Closing your presentation is perhaps the most important part of your presentation. And probably both the easiest and the shortest part. …
“How should i open my presentation?” is a question we get asked often. Getting your audience to accept you as a speaker who’s worth listening to, within the first few moments of your presentation, is a major reason for creating a good opening for your talk.
Getting them to believe that your presentation is going to be interesting, and therefore getting them to listen to you in a positive frame of mind, is a key to your success as a presenter.
As you will know from any presentations you’ve listened to, we tend to judge speakers immediately we see them, even before they’ve said anything: the way they look (confident, strong, organised, friendly, or nervous, disorganised, uncertain, cold), and how they walk to the front, or appear on our screens. And then how they stand; how they take up their space. And how they look at us: is it with a warmth and a smile, or a grimace. Or maybe they choose not to look at us at all, but head down and gets on with it.
So, we can appreciate the importance of that first impression as you walk in, or appear on the screen. Then, what you say usually comes next on the list of things to get right if you want to get off to a good start.
What could you say to open your presentation positively?
What might that sound like?
A formal opening might sound something like:
“Good morning, my name is Walter Blackburn and today I want to speak to you about presentation skills and how important they are in a career these days.”
Nothing wrong with that, technically; it’s clear and short. But it’s not really engaging; there’s no life in it. And, unfortunately, many speakers with that sort of opening then don’t get into the heart of the talk very quickly. There’s often a tendency to ramble on, in this case, about presenting or public speaking. Even, if we’re unlucky, more than a few minutes about the speaker’s background, or how interesting the topic is to the speaker.
Right at the beginning the audience wants to know three things:
- what they are going to hear,
- why that’s important, and
- why you are presenting.
It’s as simple as that. They also need to have a relationship with you, as the speaker, but like any relationship, that can develop as you get into the talk. Much better to get on with the ‘juice’ of your talk; give them some value up-front. Then that’ll remove some of the, possibly negative, judgement that inevitably they’ll have about you.
You will want your audience to be thinking: “we want to hear this…” and ideally, if you were to walk off just after your great opening, they would clamour to have you back because they want to hear your presentation.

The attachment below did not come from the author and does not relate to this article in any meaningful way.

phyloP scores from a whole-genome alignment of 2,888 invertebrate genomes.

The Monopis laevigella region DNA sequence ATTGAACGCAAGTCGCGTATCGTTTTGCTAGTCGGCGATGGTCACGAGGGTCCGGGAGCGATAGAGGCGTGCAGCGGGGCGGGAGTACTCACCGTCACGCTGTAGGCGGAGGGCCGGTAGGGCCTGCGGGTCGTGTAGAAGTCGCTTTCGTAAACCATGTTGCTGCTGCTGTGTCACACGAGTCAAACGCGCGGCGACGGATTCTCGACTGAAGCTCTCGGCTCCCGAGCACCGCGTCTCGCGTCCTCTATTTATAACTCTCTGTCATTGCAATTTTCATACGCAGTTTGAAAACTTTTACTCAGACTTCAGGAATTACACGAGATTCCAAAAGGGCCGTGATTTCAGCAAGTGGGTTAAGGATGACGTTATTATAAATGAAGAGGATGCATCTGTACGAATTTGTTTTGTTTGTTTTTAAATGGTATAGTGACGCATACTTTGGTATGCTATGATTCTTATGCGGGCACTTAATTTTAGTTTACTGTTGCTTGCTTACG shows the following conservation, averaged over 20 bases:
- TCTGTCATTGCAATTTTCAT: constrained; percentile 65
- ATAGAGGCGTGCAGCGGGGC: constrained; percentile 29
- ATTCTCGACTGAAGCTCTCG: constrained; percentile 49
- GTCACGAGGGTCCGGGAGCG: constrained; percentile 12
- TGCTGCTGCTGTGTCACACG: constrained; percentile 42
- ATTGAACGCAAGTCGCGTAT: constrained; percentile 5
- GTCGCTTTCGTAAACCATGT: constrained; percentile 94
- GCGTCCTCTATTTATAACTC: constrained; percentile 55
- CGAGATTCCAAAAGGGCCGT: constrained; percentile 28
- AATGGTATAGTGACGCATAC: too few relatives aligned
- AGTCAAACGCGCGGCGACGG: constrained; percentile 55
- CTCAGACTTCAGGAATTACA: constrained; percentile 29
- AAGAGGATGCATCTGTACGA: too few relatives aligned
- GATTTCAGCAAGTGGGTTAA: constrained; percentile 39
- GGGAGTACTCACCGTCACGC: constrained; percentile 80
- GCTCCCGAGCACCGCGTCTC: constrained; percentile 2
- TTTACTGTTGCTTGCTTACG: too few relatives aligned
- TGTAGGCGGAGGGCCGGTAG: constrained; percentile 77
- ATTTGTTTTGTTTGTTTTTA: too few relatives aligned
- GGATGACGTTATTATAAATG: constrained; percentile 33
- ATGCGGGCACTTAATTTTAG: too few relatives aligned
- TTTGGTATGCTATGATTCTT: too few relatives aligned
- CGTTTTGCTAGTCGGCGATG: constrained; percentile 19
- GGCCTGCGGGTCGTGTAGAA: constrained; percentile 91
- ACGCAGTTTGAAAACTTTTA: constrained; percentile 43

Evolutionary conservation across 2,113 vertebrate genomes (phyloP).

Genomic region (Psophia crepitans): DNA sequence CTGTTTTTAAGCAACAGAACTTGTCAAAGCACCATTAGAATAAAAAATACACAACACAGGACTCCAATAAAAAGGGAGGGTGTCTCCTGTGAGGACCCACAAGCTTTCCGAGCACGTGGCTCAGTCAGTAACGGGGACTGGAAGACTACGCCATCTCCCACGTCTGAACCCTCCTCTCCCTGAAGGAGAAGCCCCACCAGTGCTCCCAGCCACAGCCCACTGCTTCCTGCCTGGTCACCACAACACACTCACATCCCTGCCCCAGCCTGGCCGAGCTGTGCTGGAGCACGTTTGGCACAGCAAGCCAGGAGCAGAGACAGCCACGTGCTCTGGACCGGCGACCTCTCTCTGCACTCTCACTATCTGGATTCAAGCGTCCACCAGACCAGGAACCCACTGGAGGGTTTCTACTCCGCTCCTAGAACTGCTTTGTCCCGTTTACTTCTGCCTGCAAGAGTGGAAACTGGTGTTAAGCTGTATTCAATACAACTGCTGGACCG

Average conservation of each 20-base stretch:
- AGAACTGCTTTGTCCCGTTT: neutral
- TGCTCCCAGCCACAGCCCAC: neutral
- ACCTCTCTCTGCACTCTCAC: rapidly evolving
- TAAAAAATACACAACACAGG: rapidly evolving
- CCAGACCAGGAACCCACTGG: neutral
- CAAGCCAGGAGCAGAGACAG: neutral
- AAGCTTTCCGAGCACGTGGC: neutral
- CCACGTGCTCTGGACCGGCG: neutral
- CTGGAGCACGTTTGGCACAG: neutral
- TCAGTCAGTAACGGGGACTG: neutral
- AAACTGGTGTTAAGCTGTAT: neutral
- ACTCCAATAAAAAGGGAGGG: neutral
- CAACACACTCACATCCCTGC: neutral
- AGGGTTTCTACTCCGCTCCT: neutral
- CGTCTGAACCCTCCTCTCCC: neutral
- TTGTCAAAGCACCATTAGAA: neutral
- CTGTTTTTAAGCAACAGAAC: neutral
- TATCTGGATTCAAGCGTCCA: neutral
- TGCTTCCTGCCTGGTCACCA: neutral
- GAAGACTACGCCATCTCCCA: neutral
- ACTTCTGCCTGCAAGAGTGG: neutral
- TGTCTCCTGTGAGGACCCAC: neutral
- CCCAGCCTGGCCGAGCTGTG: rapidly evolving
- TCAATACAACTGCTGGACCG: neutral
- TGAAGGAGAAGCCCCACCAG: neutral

If that’s what you choose then my recommendation is to use an approach called KICK. This stands for:
Keep them interested by telling them what’s coming next:
This is a powerful way to open as it will immediately wake up the audience to what’s coming, why it’s important to them and why you’re the speaker. It will take their minds away from their judgement of you, and how you appear to them.
Using the example above I might change it in this way:
“Good afternoon [pause]. Becoming a good presenter could be a vital part of your career development”
“Wherever you are in your business, whatever your role, almost certainly at some point in your career you will be asked to present to a group, probably of senior people. Do it well and your success will be noticed. Fail to do it well and it will probably affect your career adversely”
“I’m Walter Blackburn – I’m founder of Presenting Success and for 40 years I’ve taught thousands of people how to present well, in all sorts of organisations, around the world. I know what it’s like, as a young man, to fail at presenting. And I now know how to succeed and how to help others to succeed”
Keep them interested by telling them what’s coming next:
“This afternoon I want to share with you some of those secrets, and show you how easily you can manage any nerves you may have, how to manage your material, handle the audience well, and truly become a great presenter. [pause] I’ll be speaking for about 15 minutes then there’ll be a chance for questions. Let’s start by….”
Let’s explore that opening
The first part deliberately has the greeting: ‘Good afternoon’ and then a pause. This simply gets the audience to tune into your voice. It will take them a few moments to do that. Remember what it’s like listening to someone you’ve just met who has a very broad regional accent? It will take you a moment to get in step with them: your brain needs a moment to tune in. And it’s like that with presenting to an audience. If they don’t know you, they won’t immediately tune into your voice; they will need a moment to get familiar with your voice. If you don’t give them that opportunity, your key message, may be lost. If they’re still getting used to your voice while you’re giving them the key message, they may not hear it.
But if you greet them in some way, then pause, and then give them your key message, they are more likely to get it; you should then have their favourable attention.
The second part, the importance, is also important, because it tells them why they should be listening; it tells them why you’re speaking to them. You’re raising the level of importance of the topic in their minds.
Then your credibility. This is not your career resume! It is a very brief statement of your name, your role, and why you are qualified to speak. If you have many qualifications over many years, choose the most relevant one or two to share.
Then, keep them interested by telling them what they’re going to hear, how long it’s going to take and when they can ask questions. Finally, we use a ‘bridge’ to the presentation; in our example the bridge is “so let’s start by…..”